I love my characters, but just like the rest of us, they have a few flaws. Jade has retrograde amnesia and a weakness for Salvador Dali. Stewart is overworked and a little bitter about the lack of respect he gets from his peers. Andre is lonely and poor Robyn is a little bit of an air-head but she’s working on it.
They have their strengths as well, but it is their flaws that make them interesting. It’s when there’s an obstacle in their way that we see what they’re truly capable of doing. I’d love to make their lives wine and daisies, but would anyone want to read it? Seriously, that would be dull and instead of pulling the reader through the puzzle of a plot, they would march a straight line to the end, if they read that far.
Imagine what a few character flaws and details could do for your fiction. For example, your character, like me, HATES spiders. Normally, she can handle the little ones and goes through the plot unperturbed. Suppose at a critical moment, she’s trying to eavesdrop on another character and a black widow crawls over her arm. I know what I would do, but what about your character? Can she hold it in? Will her weakness cause her to scream and give herself away? How does that affect the outcome of the scene and propel your plot?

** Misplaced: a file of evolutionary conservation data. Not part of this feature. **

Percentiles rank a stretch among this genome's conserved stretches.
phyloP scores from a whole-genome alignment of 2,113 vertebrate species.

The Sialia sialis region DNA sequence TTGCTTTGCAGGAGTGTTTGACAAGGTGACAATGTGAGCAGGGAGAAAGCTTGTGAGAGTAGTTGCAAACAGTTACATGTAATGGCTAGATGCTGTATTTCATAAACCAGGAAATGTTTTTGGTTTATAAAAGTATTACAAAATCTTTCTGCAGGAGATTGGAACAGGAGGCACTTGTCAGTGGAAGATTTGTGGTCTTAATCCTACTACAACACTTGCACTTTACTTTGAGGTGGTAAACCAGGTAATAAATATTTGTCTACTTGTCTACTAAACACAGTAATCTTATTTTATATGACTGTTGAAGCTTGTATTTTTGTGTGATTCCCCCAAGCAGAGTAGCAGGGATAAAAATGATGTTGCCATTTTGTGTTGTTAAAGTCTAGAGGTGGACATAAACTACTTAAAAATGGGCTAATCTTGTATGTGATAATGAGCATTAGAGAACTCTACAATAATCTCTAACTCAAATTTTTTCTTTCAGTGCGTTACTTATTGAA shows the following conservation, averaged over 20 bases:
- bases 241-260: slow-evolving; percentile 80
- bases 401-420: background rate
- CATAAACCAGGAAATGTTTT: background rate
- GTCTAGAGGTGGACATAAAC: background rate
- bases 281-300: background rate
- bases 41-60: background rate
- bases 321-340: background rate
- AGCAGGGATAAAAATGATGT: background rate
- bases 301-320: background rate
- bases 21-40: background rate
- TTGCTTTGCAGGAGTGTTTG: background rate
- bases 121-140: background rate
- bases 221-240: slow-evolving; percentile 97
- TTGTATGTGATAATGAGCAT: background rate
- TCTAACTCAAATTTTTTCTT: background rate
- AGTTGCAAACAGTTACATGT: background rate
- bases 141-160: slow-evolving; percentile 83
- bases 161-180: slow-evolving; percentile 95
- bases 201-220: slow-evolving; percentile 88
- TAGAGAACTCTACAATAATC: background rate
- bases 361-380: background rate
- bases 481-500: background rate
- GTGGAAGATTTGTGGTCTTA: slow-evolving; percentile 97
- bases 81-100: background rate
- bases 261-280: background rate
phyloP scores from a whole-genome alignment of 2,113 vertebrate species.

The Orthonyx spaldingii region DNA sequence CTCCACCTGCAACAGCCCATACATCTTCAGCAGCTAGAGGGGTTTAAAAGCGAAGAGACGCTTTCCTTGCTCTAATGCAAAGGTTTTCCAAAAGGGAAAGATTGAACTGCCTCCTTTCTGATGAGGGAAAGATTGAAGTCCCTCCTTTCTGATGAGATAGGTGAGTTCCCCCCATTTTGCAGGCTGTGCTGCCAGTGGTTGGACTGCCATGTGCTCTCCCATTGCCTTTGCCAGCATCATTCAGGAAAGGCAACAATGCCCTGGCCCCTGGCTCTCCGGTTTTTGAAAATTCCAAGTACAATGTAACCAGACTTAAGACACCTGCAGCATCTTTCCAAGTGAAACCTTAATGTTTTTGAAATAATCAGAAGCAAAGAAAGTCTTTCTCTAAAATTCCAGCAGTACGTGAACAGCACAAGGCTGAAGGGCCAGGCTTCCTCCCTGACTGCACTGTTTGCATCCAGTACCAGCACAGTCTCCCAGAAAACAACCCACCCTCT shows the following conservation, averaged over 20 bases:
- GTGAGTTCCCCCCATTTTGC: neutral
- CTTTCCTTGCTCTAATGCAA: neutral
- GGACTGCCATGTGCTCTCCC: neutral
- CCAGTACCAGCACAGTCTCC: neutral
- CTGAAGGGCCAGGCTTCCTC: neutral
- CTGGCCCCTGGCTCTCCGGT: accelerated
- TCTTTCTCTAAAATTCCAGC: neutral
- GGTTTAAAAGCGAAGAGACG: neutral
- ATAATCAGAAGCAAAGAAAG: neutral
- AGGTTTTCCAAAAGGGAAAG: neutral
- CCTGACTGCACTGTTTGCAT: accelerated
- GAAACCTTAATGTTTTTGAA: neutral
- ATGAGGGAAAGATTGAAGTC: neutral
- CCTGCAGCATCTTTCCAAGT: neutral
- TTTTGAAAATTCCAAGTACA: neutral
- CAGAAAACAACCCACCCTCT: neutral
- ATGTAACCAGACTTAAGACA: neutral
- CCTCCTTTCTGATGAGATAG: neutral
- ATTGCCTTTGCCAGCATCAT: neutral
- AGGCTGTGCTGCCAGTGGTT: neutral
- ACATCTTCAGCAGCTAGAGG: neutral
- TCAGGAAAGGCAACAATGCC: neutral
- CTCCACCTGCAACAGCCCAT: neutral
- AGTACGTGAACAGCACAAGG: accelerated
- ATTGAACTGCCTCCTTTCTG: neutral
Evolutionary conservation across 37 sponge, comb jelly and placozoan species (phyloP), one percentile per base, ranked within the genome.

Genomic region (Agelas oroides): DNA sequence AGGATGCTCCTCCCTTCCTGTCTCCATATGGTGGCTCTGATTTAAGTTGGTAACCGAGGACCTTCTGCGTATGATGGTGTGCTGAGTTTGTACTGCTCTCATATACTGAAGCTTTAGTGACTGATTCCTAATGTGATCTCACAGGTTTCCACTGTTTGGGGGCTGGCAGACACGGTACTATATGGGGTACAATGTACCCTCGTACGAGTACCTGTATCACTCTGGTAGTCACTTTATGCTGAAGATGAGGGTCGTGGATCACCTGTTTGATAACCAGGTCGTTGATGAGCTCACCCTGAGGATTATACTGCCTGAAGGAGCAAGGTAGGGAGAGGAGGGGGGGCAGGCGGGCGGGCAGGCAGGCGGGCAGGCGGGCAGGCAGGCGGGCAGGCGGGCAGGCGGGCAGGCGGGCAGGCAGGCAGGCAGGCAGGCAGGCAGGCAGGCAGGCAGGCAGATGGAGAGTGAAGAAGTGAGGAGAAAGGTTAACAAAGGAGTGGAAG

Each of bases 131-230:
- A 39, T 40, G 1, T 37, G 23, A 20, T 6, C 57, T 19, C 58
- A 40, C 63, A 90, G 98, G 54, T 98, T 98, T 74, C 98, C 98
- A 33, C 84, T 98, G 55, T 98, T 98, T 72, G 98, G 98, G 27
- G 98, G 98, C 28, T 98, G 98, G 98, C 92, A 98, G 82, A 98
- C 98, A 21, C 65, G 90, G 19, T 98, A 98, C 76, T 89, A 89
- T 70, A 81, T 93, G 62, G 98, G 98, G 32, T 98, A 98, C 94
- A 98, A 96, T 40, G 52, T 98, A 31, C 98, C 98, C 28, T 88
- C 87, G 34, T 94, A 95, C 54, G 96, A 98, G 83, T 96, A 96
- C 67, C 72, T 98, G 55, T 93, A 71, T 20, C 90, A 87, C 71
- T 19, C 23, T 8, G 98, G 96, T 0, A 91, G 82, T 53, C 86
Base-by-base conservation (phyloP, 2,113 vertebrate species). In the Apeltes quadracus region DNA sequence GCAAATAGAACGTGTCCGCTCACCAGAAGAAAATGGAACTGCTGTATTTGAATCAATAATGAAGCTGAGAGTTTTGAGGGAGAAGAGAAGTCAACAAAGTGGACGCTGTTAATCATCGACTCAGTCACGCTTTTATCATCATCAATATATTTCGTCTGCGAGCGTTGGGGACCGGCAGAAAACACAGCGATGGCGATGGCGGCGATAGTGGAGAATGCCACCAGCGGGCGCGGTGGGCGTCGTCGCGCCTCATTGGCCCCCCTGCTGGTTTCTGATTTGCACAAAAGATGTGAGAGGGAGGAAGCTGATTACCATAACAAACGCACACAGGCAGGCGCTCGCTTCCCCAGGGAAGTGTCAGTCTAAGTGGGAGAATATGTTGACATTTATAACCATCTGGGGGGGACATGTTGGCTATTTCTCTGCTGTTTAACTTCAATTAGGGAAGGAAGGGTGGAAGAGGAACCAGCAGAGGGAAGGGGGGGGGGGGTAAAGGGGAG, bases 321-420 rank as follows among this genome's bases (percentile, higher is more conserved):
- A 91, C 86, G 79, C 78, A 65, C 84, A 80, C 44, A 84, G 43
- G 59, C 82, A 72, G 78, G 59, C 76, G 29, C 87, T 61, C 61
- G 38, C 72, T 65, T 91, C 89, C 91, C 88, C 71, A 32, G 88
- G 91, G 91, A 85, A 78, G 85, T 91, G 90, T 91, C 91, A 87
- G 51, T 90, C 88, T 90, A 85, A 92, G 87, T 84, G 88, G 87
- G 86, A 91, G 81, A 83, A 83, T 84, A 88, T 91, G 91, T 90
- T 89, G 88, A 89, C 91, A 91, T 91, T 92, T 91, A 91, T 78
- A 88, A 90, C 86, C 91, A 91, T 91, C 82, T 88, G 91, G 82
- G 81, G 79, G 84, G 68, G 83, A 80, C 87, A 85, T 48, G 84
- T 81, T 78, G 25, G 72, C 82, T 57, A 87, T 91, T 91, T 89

Flawed details make us human and likable and interesting. Using these details strategically can make your scenes come alive for the reader.
Now, if you will, imagine your villain. Not such a nice guy, but just like the annoying co-worker you once had, you have to find at least one redeeming quality in order to make him/her tolerable. No one is ever completely evil. In contrast to your Hero, the villain’s weakness may just be his one redeeming quality.
Give your characters flaws, complicate their lives by not letting them get what they want too easily, put delays in their paths. Each step will flesh out the character for your reader and add realistic detail to even the most fantastical fiction.